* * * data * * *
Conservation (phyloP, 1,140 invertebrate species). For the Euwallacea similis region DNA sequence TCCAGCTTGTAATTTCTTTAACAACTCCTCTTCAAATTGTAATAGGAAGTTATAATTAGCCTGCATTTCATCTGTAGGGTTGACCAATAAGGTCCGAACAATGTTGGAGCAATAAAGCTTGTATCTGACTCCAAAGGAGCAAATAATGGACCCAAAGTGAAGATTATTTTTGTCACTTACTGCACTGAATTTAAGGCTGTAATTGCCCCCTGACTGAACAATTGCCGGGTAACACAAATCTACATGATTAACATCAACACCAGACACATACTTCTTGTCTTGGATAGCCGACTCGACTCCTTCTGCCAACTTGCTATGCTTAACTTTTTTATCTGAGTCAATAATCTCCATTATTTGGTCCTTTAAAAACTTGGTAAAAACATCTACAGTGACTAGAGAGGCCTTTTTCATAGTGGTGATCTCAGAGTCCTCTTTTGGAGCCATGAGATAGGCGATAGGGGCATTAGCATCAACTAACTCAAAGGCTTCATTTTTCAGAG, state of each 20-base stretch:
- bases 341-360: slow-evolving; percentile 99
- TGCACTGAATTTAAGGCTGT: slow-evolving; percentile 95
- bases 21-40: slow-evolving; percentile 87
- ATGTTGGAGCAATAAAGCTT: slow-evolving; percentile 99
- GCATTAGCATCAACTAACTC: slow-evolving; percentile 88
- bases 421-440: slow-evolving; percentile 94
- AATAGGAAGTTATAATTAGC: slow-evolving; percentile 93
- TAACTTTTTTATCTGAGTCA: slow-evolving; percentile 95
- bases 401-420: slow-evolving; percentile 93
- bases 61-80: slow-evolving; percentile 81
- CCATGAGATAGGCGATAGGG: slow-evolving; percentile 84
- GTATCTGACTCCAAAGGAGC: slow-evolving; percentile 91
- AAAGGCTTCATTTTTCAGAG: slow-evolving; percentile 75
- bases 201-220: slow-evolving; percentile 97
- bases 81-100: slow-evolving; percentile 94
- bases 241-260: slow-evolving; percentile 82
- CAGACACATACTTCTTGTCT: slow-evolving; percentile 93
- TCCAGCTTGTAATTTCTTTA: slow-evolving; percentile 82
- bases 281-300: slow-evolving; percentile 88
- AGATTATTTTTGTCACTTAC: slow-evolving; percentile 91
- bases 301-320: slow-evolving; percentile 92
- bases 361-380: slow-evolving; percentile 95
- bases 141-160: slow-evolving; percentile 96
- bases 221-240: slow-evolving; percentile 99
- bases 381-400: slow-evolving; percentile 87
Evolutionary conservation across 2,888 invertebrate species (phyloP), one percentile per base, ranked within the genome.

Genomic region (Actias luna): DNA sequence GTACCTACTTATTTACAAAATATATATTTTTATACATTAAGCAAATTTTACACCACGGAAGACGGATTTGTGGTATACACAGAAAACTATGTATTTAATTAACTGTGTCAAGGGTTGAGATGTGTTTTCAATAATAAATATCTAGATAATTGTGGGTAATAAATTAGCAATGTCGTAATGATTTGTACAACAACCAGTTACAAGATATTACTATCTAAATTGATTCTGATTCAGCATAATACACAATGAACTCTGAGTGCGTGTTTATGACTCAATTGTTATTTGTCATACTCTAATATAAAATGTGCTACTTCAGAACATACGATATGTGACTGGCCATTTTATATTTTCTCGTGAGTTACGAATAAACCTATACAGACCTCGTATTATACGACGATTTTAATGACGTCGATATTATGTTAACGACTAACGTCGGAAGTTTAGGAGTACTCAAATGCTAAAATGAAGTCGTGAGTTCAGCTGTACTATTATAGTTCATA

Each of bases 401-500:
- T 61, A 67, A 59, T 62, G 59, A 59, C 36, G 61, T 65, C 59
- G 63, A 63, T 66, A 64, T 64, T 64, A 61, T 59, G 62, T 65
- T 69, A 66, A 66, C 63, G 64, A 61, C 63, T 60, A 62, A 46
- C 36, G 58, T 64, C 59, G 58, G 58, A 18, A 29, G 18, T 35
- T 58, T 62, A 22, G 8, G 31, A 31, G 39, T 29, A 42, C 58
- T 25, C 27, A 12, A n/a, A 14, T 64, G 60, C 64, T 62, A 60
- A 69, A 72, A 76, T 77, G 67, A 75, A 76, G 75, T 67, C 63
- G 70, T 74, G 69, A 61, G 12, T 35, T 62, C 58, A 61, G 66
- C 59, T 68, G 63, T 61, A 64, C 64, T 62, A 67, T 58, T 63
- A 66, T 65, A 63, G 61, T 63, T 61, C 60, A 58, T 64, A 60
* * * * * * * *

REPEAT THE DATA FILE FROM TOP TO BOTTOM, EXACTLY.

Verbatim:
Conservation (phyloP, 1,140 invertebrate species). For the Euwallacea similis region DNA sequence TCCAGCTTGTAATTTCTTTAACAACTCCTCTTCAAATTGTAATAGGAAGTTATAATTAGCCTGCATTTCATCTGTAGGGTTGACCAATAAGGTCCGAACAATGTTGGAGCAATAAAGCTTGTATCTGACTCCAAAGGAGCAAATAATGGACCCAAAGTGAAGATTATTTTTGTCACTTACTGCACTGAATTTAAGGCTGTAATTGCCCCCTGACTGAACAATTGCCGGGTAACACAAATCTACATGATTAACATCAACACCAGACACATACTTCTTGTCTTGGATAGCCGACTCGACTCCTTCTGCCAACTTGCTATGCTTAACTTTTTTATCTGAGTCAATAATCTCCATTATTTGGTCCTTTAAAAACTTGGTAAAAACATCTACAGTGACTAGAGAGGCCTTTTTCATAGTGGTGATCTCAGAGTCCTCTTTTGGAGCCATGAGATAGGCGATAGGGGCATTAGCATCAACTAACTCAAAGGCTTCATTTTTCAGAG, state of each 20-base stretch:
- bases 341-360: slow-evolving; percentile 99
- TGCACTGAATTTAAGGCTGT: slow-evolving; percentile 95
- bases 21-40: slow-evolving; percentile 87
- ATGTTGGAGCAATAAAGCTT: slow-evolving; percentile 99
- GCATTAGCATCAACTAACTC: slow-evolving; percentile 88
- bases 421-440: slow-evolving; percentile 94
- AATAGGAAGTTATAATTAGC: slow-evolving; percentile 93
- TAACTTTTTTATCTGAGTCA: slow-evolving; percentile 95
- bases 401-420: slow-evolving; percentile 93
- bases 61-80: slow-evolving; percentile 81
- CCATGAGATAGGCGATAGGG: slow-evolving; percentile 84
- GTATCTGACTCCAAAGGAGC: slow-evolving; percentile 91
- AAAGGCTTCATTTTTCAGAG: slow-evolving; percentile 75
- bases 201-220: slow-evolving; percentile 97
- bases 81-100: slow-evolving; percentile 94
- bases 241-260: slow-evolving; percentile 82
- CAGACACATACTTCTTGTCT: slow-evolving; percentile 93
- TCCAGCTTGTAATTTCTTTA: slow-evolving; percentile 82
- bases 281-300: slow-evolving; percentile 88
- AGATTATTTTTGTCACTTAC: slow-evolving; percentile 91
- bases 301-320: slow-evolving; percentile 92
- bases 361-380: slow-evolving; percentile 95
- bases 141-160: slow-evolving; percentile 96
- bases 221-240: slow-evolving; percentile 99
- bases 381-400: slow-evolving; percentile 87
Evolutionary conservation across 2,888 invertebrate species (phyloP), one percentile per base, ranked within the genome.

Genomic region (Actias luna): DNA sequence GTACCTACTTATTTACAAAATATATATTTTTATACATTAAGCAAATTTTACACCACGGAAGACGGATTTGTGGTATACACAGAAAACTATGTATTTAATTAACTGTGTCAAGGGTTGAGATGTGTTTTCAATAATAAATATCTAGATAATTGTGGGTAATAAATTAGCAATGTCGTAATGATTTGTACAACAACCAGTTACAAGATATTACTATCTAAATTGATTCTGATTCAGCATAATACACAATGAACTCTGAGTGCGTGTTTATGACTCAATTGTTATTTGTCATACTCTAATATAAAATGTGCTACTTCAGAACATACGATATGTGACTGGCCATTTTATATTTTCTCGTGAGTTACGAATAAACCTATACAGACCTCGTATTATACGACGATTTTAATGACGTCGATATTATGTTAACGACTAACGTCGGAAGTTTAGGAGTACTCAAATGCTAAAATGAAGTCGTGAGTTCAGCTGTACTATTATAGTTCATA

Each of bases 401-500:
- T 61, A 67, A 59, T 62, G 59, A 59, C 36, G 61, T 65, C 59
- G 63, A 63, T 66, A 64, T 64, T 64, A 61, T 59, G 62, T 65
- T 69, A 66, A 66, C 63, G 64, A 61, C 63, T 60, A 62, A 46
- C 36, G 58, T 64, C 59, G 58, G 58, A 18, A 29, G 18, T 35
- T 58, T 62, A 22, G 8, G 31, A 31, G 39, T 29, A 42, C 58
- T 25, C 27, A 12, A n/a, A 14, T 64, G 60, C 64, T 62, A 60
- A 69, A 72, A 76, T 77, G 67, A 75, A 76, G 75, T 67, C 63
- G 70, T 74, G 69, A 61, G 12, T 35, T 62, C 58, A 61, G 66
- C 59, T 68, G 63, T 61, A 64, C 64, T 62, A 67, T 58, T 63
- A 66, T 65, A 63, G 61, T 63, T 61, C 60, A 58, T 64, A 60